Jen-Chen Galleryinterior230 meters square~Draw on the ground & wall & ceiling

Bèn niǎo  Painting Club

The solo exhibition of spontaneous painting at Jia-ren Gallery was not a traditional art exhibition, in which paintings were hung and displayed. Instead, the whole gallery space was turned into one painting. According to Liang himself, he took a couple of Kaoliang and a few boxes of paint, and locked himself in the gallery. When doing spontaneous artistic creation, one had to be freewheeling first. A bunch of reporters came to the site, hoping to know more about this artistic precedence. They stood behind the artist to watch the "performance." There were no references or preliminary sketches for the spontaneous painting. His only idea was to fill the entire exhibition space with painting, from the first inch to the last. The floor, walls, and ceiling would be covered in painting; one could not tell the beginning from the end, the left from the right, the ceiling from the floor. The entire space was one giant work. Liang's "spontaneous sculpture," which he was to fully develop later, could already be detected here. He used twenty-seven days to complete this massive work. It took nearly one month to create, and was on view for one month. On the opening day, the same group of reporters came back to report on the exhibition and its repercussion. It was a special case that the exhibition was covered twice by media. From the second group exhibition of Ban Niao, in which the trans-avantgarde began to take effect, to the maturing spontaneous painting at Jia-ren Gallery, which was still not counted as climbing to the top of the world, to the third and fourth Ban Niao group exhibitions at Nan Gallery and Taipei Culture Center, which were merely two of the "hundred peaks," the solo exhibition of spontaneous painting at Jia-ren Gallery hinted at the fact that Liang was close to complete the "hundred-peak test." After conquering the challenge of the three-thousand-meter mountains, he now was confident enough to take on the five-thousand-meter challenge.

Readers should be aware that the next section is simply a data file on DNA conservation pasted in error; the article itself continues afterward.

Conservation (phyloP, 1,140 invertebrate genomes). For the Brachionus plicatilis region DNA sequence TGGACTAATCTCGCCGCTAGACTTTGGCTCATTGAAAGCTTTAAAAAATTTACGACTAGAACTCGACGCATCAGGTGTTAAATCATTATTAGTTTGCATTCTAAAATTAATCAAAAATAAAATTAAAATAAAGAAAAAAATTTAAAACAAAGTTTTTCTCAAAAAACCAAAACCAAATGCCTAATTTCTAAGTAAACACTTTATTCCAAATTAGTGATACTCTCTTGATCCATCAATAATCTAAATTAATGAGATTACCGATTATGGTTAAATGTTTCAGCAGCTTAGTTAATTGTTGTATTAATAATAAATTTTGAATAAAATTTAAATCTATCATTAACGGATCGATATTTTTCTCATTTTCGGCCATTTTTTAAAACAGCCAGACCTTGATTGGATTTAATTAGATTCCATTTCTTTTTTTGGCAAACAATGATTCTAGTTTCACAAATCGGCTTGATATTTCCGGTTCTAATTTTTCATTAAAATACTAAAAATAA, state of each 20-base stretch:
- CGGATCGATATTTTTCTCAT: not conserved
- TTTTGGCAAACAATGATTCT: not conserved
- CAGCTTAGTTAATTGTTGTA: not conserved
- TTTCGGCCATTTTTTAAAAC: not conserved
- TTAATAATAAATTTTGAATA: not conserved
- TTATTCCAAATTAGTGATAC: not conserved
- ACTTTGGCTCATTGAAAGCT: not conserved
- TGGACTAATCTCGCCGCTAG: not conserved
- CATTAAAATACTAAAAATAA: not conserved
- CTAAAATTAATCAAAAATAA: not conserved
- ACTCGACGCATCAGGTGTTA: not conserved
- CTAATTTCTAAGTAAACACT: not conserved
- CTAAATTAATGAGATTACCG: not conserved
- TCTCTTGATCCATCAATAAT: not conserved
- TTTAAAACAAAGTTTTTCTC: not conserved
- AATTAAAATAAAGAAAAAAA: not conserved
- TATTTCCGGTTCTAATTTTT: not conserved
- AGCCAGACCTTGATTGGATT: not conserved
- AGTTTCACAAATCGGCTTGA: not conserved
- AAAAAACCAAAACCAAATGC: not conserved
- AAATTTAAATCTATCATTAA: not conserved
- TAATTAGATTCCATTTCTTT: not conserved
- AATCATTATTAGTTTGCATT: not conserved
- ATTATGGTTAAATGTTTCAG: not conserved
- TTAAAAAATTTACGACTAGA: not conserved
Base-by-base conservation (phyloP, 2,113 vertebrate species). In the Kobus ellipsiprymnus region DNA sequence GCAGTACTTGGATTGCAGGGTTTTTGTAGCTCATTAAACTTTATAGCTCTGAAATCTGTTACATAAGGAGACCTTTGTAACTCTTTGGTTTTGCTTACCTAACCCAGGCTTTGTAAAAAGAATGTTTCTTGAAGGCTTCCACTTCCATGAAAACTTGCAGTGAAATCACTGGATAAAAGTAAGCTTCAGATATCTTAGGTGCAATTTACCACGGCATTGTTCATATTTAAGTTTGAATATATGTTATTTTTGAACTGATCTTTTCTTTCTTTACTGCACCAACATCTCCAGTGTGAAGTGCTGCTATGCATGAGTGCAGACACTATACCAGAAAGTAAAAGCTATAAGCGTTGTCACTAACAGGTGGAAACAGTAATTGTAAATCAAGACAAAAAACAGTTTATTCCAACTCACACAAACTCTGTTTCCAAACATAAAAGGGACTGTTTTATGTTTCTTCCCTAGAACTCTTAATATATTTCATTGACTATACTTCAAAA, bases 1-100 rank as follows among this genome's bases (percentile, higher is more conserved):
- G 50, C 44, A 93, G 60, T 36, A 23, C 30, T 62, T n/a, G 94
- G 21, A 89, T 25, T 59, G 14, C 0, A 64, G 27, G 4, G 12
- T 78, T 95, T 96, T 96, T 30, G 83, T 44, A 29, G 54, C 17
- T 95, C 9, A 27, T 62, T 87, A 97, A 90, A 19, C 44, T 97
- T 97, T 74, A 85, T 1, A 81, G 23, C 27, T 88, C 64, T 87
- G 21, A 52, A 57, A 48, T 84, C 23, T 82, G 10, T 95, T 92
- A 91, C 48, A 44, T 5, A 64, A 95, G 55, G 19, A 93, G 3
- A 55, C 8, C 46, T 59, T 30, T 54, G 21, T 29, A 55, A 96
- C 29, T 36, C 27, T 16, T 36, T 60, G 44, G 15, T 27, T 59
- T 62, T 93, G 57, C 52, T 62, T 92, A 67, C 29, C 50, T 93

I just graduated from college that year, and held an exhibition of spontaneous painting at Jia-ren Gallery. I did not rely on any single picture or sketch but my own imagination. In twenty-seven days, I freely painted the entire space of the gallery, including the floor, walls, and ceiling, which was more than 231 m2. Decades later, I now make wood sculptures, and am still do it without reference or sketch. Instead, I follow the nature of the wood and create a dialogue with the life the wood used to have. Humbly speaking, such an approach to carve according to the nature of the wood is unique and forms personal characteristics.


Finish  Improvisational  painting~Jen-Chen  Gallery  Lobby

2~ 1987 ''Improvised Painting-II'' AIT

1987Improvised Painting-II Americam Institute TaipeiTaiwan825k.tif

 Another tunnel    1987    oil painting    194x260cm

The last "hundred-peak challenge" in Taiwan was the solo exhibition at the American CulturalCenter. The showcased works included seven No. 240 paintings, one No. 480 painting, and dozens of paintings in various sizes. These works were painted when he was teaching at Fu-Hsin Trade and Arts School, and could be taken as a conclusive result of Liang's painting as well as an end to his teaching career. From the winning of the New Artist Award to this moment, what was left for Liang was to face himself. The hundred peaks he had conquered over the years were leftbehind now. There were higher mountains that awaited him in the world, quietly calling his name on the other side of the Pacific Ocean. Ended his teaching career at Fu-Hsin Trade and Arts School and accompanied by his wife, Liang took whatever possession he had and entered New York University to start another challenge in the US. All the best and most talented people have always been going to New York. Without spending time there, one could not claim that he knew art and had seenChhogori, the peak of K2.